BOSTON – Friday, August 16, 2019 – Mayor Martin J. Walsh today announced the release of applications for Community Preservation Act (CPA) funding for fall 2019. The application calls for CPA eligible projects that are ready to begin construction in the next 18 months, bringing new investments in affordable housing, parks and open space, and preservation of historic sites to Boston’s neighborhoods. Interested parties should submit their full application by September 27, 2019.
“The three components of the Community Preservation Act — affordable housing, open space, and historic preservation — connect the past, present, and future of a community,” said Mayor Walsh. “I invite residents and organizations to submit their applications for funding and I look forward to recommending great projects that will help us restore history and strengthen our communities.”
The Community Preservation Fund is capitalized primarily by a one percent property tax-based surcharge on residential and business property tax bills that began in July 2017 after voters adopted the measure in November 2016. The last round of CPA awards in February 2019 funded $34 million to 56 projects across the city, including affordable housing developments and programs, parks and open space, and historic preservation projects consistent with statewide guidelines.
The Community Preservation Committee (CPC) is committed to broad community participation, supporting accessible and visible projects that have a positive impact on neighborhoods and residents. CPA staff has been hosting community conversations in various neighborhoods to explain the eligibility requirements and the application process to residents and organizations interested in applying for funding. Following the application deadline, the CPC will meet to review applications and recommend projects to the Mayor and City Council for approval.
“As a housing developer, community volunteer, lover of historic buildings, and longtime Roxbury resident, I feel honored to be tasked with the challenge of recommending transformative CPA projects to our Mayor and City Council,” said Felicia Jacques, chair of the Community Preservation Committee. “Our neighborhoods have not had a boost like this in years, possibly ever. It’s thrilling to see CPA signs on fences, buildings, and backstops across the City!”
CPA funds contribute to building strong neighborhoods through strategic investments that support affordable housing, open space and historic preservation. Mayor Walsh recently announced the ONE+Boston mortgage, which utilizes $3.8 million in Community Preservation funds to finance a permanent reduction in the interest rate of a 30-year fixed-rate mortgage. The ONE+Boston mortgage product will be offered by the Massachusetts Housing Partnership (MHP) to income-eligible Bostonians buying their first home within the city limits and was supported by the Massachusetts Affordable Housing Alliance (MAHA) and Greater Boston Interfaith Organization (GBIO).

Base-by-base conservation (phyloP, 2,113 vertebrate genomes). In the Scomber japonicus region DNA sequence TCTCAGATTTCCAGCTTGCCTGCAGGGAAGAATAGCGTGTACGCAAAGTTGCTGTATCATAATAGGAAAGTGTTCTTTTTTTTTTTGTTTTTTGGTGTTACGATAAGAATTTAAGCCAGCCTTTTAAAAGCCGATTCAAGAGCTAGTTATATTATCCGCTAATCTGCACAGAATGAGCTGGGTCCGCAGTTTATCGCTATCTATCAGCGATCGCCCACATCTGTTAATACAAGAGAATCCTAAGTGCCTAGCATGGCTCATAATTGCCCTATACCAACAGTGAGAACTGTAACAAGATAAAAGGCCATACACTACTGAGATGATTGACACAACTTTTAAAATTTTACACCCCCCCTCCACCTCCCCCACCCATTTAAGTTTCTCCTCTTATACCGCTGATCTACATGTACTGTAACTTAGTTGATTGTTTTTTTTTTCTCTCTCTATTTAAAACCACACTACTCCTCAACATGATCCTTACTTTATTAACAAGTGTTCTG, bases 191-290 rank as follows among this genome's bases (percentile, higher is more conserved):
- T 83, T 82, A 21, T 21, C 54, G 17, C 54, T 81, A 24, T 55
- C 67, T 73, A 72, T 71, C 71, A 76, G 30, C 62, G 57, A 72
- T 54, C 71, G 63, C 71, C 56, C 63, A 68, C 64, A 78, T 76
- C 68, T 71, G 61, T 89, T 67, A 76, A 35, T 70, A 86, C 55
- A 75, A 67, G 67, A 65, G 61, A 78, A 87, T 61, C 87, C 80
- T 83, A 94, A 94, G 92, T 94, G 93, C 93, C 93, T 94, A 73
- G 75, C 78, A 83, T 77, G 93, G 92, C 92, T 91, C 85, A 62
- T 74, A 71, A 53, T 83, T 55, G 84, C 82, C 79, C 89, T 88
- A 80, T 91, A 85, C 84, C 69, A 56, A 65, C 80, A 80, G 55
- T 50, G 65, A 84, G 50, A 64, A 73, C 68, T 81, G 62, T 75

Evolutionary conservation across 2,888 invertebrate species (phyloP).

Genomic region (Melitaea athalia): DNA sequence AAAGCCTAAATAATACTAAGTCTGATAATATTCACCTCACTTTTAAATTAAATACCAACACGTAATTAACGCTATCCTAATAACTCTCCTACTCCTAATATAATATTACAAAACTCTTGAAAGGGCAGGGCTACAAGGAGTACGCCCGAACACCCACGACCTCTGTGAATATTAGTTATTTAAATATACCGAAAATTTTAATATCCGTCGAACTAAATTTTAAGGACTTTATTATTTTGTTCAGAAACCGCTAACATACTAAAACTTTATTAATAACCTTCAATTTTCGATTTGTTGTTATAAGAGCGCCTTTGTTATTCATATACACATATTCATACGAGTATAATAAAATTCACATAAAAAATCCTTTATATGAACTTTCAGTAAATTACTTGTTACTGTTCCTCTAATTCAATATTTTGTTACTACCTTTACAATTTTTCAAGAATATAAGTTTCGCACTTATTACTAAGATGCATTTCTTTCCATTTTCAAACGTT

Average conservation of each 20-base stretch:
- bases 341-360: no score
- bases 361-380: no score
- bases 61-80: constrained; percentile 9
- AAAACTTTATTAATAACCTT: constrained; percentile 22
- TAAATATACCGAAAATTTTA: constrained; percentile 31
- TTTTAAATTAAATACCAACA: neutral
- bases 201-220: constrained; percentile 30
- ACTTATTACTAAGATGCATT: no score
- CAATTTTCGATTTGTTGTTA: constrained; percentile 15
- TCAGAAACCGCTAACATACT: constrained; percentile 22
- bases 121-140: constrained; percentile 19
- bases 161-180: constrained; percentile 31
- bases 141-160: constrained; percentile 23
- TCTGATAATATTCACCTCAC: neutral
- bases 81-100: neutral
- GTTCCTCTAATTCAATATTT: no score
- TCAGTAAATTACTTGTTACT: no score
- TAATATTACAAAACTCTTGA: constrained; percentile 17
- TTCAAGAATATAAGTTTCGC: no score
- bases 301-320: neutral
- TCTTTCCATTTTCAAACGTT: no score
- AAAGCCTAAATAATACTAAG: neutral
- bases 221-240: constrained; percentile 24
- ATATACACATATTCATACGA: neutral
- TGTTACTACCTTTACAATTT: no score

In just two years, CPA’s impact in Boston includes funding more than 225 units of affordable housing at a range of income levels, new parks and playgrounds, the creation of community gardens and urban farms, and the rescue of historic buildings in nearly every neighborhood. Projects selected in previous application rounds include awarding CPA funds for basketball courts in Roxbury, affordable housing for seniors in East Boston, and preserving the historic home of John Adams’ Secretary of War in Charlestown, just to name a few.
“We’ve wanted a park in our Dorchester neighborhood forever. The most accessible greenspace now is across busy Talbot Ave to Franklin Field or across Blue Hill Ave to the stone wall around Franklin Park,” said Laquisa Burke from the West of Washington Coalition. “They are a long walk, especially with little kids. But thanks to CPA we’ve purchased three plots of land next to the new Fairmount train station. We’ll have a playground, picnic tables, a monarch butterfly garden, and best of all, a place where our neighbors can gather for the annual barbecue!”
As part of his 2019 legislative agenda, Mayor Walsh has been advocating for adjusting the surcharge on fees for recording deeds to increase the State CPA match, protecting the Act that more than 170 cities and towns depend on for the creation of affordable housing, open space, and historic preservation. When municipalities voted to enact CPA, they did so with the promise of a substantial state match. This year, the match was just 11 percent with a one-time surplus allotment added, but the CPA bill people voted for is no longer the same bill. The FY20 State budget increases the match, raising an estimated additional $36 million in revenue, putting the state match at around 30 percent and allowing us to invest more in our communities.
ABOUT THE COMMUNITY PRESERVATION ACT (CPA)
After Boston voters adopted the CPA in November 2016, the City created a Community Preservation Fund. This fund is capitalized primarily by a one percent property tax-based surcharge on residential and business property tax bills that began in July 2017. The City uses this revenue to fund initiatives consistent with statewide CPA guidelines: affordable housing, historic preservation, and open space and public recreation. The funding of any project requires a recommendation from the Community Preservation Committee and appropriation by the City. For more information, please visit the Community Preservation webpage.